David Ellis: Concert Music

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Catalogue No: DDA 25119
EAN/UPC: 809730511929
Artists: , ,
Composers:
Release Date: November 2014
Genres:
Periods:
Discs: 1
Sample: Concert Music (extract)

David Ellis has been a major figure in British music for longer than he cares to remember – a doyen of the ‘industry’ as conductor, composer, record producer and for many years head of music for BBC North. This is a super anthology of orchestral works recorded at different times by various Manchester orchestras; the style is in the best tradition of modern-approachable-impressionistic, post-Romantic if one needs a label, but the excellent music can stand without being pigeon-holed.

Track Listing

    David Ellis:

  1. I. Vale Royal Suite − A Leisurely Morning (1:44)
  2. II. Vale Royal Suite − Afternoon Activity (1:44)
  3. III. Vale Royal Suite − Early evening at rest (2:21)
  4. IV. Vale Royal Suite − A midnight waltz (2:23)
  5. V. Vale Royal Suite − Tomorrow’s sunrise (3:21)
  6. Diversions (10:37)
  7. I. Concert Music − I (6:14)
  8. II. Concert Music − II (3:21)
  9. III. Concert Music − III (5:54)
  10. IV. Concert Music − IV (3:37)
  11. Celebration (7:26)
  12. I. September Threnody − I (2:24)
  13. II. September Threnody − II (2:10)
  14. III. September Threnody − III (4:24)
  15. IV. September Threnody − IV (1:13)
  16. Solus (9:40)

Reviews

Gramophone

The works on this valuable compilation span some 52 years, from the agreeably rugged and rigorous Concert Music for strings from 1959 to the powerfully affecting September Threnody (2011). Performances are uniformly excellent and recordings of varying vintage have all come up freshly. Do investigate this very likeable collection.

” —Andrew Achenbach
MusicWeb

Divine Art has here produced a fine retrospective of the music of David Ellis. I find that all the works are approachable, occasionally a bit challenging, but always expressive and extremely well written. This is exciting, fresh and imaginative music. The recording is excellent. The performances are all completely convincing. David Ellis has presented here a wide range of approachable, absorbing, enjoyable and sometimes thought-provoking music. I have heard nothing by Ellis, on this CD or elsewhere, that has not impressed me. He is a composer who deserves all success

” —John France
RNCM News

A contemporary composer whose music, while not as modernist as much of the work of [Birtwistle, Maxwell Davies or Goehr] , deserves a place in the repertoire with its own focused and distinctive musical voice… a musical personality that clearly makes its presence felt right from the start. The performances are uniformly excellent bringing out the harmonic richness and rhythmic poise and subtlety abundant in all the pieces. All in all this CD is an outstanding portrait of a composer whose works deserve to be known far more widely.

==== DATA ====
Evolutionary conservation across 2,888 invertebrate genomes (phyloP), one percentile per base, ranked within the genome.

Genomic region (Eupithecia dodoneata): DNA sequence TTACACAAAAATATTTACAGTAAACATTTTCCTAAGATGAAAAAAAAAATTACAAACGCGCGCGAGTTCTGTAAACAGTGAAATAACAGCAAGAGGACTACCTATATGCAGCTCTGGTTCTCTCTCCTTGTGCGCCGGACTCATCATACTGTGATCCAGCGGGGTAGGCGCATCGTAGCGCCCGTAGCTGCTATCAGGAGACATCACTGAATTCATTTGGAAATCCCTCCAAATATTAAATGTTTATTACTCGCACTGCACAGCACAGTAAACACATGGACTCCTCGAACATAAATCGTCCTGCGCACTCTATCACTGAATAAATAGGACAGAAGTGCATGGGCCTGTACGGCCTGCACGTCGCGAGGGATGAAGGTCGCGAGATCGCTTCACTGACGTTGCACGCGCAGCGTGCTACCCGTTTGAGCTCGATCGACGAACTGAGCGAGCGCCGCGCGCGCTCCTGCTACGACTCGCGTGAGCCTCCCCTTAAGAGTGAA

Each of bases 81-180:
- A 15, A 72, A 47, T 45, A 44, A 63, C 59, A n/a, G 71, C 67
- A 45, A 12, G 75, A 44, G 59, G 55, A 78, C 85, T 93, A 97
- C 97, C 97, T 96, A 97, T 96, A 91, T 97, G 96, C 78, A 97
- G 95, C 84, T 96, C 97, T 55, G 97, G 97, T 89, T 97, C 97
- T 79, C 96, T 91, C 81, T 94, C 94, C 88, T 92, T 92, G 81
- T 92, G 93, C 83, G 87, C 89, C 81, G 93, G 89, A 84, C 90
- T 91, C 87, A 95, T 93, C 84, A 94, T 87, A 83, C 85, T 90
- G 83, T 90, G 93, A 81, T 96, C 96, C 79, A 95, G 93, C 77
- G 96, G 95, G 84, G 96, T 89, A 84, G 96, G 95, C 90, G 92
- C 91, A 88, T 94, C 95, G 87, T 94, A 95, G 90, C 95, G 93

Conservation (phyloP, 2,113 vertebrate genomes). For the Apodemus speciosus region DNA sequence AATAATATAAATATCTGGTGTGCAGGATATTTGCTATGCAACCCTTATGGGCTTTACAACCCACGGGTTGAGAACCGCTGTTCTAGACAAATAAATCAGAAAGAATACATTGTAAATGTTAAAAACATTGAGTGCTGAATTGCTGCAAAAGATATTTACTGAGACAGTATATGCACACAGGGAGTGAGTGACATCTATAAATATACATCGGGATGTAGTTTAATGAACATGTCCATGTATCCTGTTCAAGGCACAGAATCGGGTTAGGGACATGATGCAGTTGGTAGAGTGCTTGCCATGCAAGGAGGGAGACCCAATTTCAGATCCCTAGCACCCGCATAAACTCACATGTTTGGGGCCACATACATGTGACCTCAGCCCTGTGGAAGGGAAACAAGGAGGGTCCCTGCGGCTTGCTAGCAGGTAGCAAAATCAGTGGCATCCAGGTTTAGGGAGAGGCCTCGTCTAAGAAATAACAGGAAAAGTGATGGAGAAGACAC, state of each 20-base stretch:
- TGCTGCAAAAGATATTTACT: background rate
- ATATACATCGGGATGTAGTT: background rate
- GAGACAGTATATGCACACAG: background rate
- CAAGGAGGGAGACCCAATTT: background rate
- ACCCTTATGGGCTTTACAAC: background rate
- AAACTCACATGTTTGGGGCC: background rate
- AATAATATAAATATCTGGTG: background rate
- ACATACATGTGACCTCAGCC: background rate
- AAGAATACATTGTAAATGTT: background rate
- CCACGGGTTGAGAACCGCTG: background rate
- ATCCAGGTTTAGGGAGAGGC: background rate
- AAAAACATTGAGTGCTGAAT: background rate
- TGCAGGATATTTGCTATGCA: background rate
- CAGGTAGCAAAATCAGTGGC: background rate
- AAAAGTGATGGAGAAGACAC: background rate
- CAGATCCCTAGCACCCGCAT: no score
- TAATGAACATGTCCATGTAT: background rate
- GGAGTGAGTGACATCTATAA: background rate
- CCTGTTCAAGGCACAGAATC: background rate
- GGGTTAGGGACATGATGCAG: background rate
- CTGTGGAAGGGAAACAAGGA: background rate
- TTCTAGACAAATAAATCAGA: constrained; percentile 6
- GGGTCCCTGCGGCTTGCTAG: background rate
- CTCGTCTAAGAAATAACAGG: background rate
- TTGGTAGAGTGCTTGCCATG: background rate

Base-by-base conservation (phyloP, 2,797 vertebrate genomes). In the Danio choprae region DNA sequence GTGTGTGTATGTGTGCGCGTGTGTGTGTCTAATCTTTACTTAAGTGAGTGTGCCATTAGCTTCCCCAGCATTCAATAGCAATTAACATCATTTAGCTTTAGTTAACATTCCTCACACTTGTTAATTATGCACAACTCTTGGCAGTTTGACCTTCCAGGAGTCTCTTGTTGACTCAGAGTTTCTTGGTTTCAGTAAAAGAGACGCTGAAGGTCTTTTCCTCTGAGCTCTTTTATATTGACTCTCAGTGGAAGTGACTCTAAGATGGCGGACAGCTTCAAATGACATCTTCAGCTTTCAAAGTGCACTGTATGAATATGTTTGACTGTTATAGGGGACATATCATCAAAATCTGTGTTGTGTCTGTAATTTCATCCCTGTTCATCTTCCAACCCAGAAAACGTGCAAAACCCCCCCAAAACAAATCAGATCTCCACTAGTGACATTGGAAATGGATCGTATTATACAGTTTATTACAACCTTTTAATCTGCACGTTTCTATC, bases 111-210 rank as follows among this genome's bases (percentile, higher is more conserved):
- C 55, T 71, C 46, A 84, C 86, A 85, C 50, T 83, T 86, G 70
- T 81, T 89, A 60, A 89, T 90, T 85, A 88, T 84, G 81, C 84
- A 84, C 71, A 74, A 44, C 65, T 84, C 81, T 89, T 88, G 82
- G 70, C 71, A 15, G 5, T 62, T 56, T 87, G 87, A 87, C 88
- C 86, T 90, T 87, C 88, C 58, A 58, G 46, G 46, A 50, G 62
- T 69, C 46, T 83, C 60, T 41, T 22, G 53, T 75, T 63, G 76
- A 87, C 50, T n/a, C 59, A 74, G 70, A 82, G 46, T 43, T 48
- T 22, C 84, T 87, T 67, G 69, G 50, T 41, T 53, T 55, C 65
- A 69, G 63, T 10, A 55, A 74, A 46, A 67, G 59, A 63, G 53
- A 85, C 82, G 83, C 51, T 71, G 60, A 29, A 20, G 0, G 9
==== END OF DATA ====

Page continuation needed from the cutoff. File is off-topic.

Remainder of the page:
” —Professor Adam Gorb
MusicWeb

I originally intended to include some brief words about this recording in Download News as a pendant to John France’s review. However I couldn’t let it go at that, if only for the sake of congratulating Divine Art yet again on rescuing a composer whose music is so undeserving of neglect.  This album deserves to receive the widest possible publicity in advancing the cause of this neglected composer.

” —Brian Wilson
The Classical Reviewer

Heart-warming music beautifully played… There is nothing lightweight about this music. It has an inner strength and vitality. There is always an interest and depth to Ellis’ compositions. This is a very enjoyable disc of music from a composer whose music should be more widely recorded. The recordings overall are extremely good and there are excellent booklet notes by the composer.

” —Bruce Reader
American Record Guide

The Vale Royal Suite (2007): while it isn’t technically challenging, the writing is intelli­gent and evocative… the music is superb. His music is reserved and fairly tonal, often with long, meditative stretches… [a] pro­clivity toward calmness.

” —Stephen Estep
Fanfare

As a snapshot of the contemporary culture scene in Northern England this has some interest. Given the avant-garde dogmatism of much contemporary composing in the 1950s and 1960s, one could maybe argue that Ellis was the true radical of his time in defying any Modernist trends. His music is never less than perfectly pleasant, with many a charming evocation of place and landscape. Throughout, the playing of the various ensembles is generally very tidy. This album has been de­cently produced too, with good concise notes and bios. Given the variety of sources and vintages, the sound is also remarkably consistent and full-bodied.

” —Barnaby Rayfield